We’re called to bear each other’s burdens.

Being Christian is being called to support and help one another. By allowing others to share our burdens and share theirs in return, we follow Christ’s teachings, fostering understanding and compassion in our relationships.

 

 

5 Practical Steps to Overcome Your Fear of Vulnerability

In a world that often values stoicism and self-sufficiency, it’s easy to fear vulnerability. However, the Bible teaches us that our vulnerabilities are not weaknesses. Instead, they’re opportunities for growth and connection. When I’ve opened my heart to others and trusted in God, I’ve been able to tap into my strength in my most fragile moments. In this section, I’d like to provide some practical steps to overcome your fear of vulnerability. These tips include cultivating self-awareness, building trust in relationships, and taking small steps toward sharing your emotions and experiences. Gradually, with time and effort, these tips have helped me dismantle some of the walls I’ve built around my heart.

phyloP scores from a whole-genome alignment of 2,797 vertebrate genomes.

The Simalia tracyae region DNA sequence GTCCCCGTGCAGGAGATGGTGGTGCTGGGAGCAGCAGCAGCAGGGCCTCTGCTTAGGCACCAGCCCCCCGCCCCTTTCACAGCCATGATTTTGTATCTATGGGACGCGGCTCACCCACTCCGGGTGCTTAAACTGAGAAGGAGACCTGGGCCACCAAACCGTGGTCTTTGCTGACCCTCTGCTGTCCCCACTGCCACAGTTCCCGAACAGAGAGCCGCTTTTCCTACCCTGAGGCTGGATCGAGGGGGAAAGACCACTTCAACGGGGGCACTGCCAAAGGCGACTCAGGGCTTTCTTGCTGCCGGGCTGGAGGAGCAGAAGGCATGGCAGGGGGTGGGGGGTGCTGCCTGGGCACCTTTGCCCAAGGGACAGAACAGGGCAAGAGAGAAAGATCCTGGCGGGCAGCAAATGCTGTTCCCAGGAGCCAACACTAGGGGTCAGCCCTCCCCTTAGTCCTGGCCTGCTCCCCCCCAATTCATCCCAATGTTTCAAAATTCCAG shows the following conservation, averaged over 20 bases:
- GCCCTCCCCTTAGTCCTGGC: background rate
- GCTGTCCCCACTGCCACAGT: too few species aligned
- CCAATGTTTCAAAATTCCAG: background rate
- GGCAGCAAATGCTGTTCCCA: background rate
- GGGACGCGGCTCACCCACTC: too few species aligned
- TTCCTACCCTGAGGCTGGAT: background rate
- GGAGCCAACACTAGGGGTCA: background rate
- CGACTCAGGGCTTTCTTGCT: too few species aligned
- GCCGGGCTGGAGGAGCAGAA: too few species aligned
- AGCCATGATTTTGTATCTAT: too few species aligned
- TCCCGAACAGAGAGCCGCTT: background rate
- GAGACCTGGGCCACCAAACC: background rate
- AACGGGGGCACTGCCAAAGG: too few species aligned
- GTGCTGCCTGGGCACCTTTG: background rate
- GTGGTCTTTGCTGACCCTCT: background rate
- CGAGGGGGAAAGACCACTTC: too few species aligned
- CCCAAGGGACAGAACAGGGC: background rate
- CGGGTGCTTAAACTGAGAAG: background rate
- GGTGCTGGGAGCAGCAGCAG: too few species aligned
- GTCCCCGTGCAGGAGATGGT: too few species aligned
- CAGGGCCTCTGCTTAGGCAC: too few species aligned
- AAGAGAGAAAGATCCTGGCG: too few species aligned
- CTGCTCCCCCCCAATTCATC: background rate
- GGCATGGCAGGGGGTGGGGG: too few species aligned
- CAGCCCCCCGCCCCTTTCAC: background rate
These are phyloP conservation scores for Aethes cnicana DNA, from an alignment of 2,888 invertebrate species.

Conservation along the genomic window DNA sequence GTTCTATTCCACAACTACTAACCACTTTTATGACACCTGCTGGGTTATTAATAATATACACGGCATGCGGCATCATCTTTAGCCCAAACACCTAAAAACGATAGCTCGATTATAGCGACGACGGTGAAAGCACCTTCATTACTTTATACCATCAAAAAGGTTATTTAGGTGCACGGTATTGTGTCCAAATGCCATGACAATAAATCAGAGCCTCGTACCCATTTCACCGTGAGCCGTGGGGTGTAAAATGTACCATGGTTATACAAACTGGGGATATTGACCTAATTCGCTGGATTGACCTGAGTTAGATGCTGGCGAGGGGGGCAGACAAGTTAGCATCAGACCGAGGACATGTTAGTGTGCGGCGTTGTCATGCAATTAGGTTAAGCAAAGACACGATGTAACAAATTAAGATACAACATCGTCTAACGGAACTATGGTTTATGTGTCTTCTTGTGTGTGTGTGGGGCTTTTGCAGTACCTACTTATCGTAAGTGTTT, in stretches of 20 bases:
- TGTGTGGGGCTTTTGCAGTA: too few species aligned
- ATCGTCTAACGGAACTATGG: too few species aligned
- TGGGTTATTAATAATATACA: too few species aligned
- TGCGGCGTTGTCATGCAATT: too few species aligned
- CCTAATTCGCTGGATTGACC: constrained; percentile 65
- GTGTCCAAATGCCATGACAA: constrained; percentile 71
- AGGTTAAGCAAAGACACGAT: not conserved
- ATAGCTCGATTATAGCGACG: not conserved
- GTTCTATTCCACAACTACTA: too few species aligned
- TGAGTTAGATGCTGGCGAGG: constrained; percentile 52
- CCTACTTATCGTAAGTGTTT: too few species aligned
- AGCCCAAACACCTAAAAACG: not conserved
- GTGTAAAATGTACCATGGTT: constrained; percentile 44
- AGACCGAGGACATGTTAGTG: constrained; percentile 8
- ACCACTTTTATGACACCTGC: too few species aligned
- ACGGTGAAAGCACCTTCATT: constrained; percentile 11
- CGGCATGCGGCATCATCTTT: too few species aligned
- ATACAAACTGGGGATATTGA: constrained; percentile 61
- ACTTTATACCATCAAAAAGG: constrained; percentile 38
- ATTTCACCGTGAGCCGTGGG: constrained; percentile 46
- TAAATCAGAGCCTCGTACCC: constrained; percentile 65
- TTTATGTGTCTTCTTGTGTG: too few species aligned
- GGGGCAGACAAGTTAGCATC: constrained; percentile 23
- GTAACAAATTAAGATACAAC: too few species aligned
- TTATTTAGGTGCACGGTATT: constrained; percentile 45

1. Cultivate self-awareness

Start by recognizing and understanding your fears. They’re there for a reason. I recommend taking the time to journal your feelings if you’re hesitant to open up to others. After you identify the situations or triggers that make you feel most vulnerable in relationships, try talking about them with a trusted friend or loved one. After you self-disclose, you may realize you’ve made incorrect assumptions about yourself, your loved one’s feelings, or even their capacity to help you! Oftentimes, our fears lead us to be off-base in our judgments of ourselves and others.

 

2. Talk to God

Talk openly and honestly with God. Since He already knows your deepest fears and vulnerabilities, inviting Him into your innermost thoughts can be a profoundly healing experience. In prayer, release your fears, worries, and anxieties. Share with God the specific aspects of vulnerability that trouble you. Allow your prayers to be a safe space to be completely authentic. Then, after praying, take time to reflect and listen. Often, God’s guidance and comfort come in moments of quiet contemplation.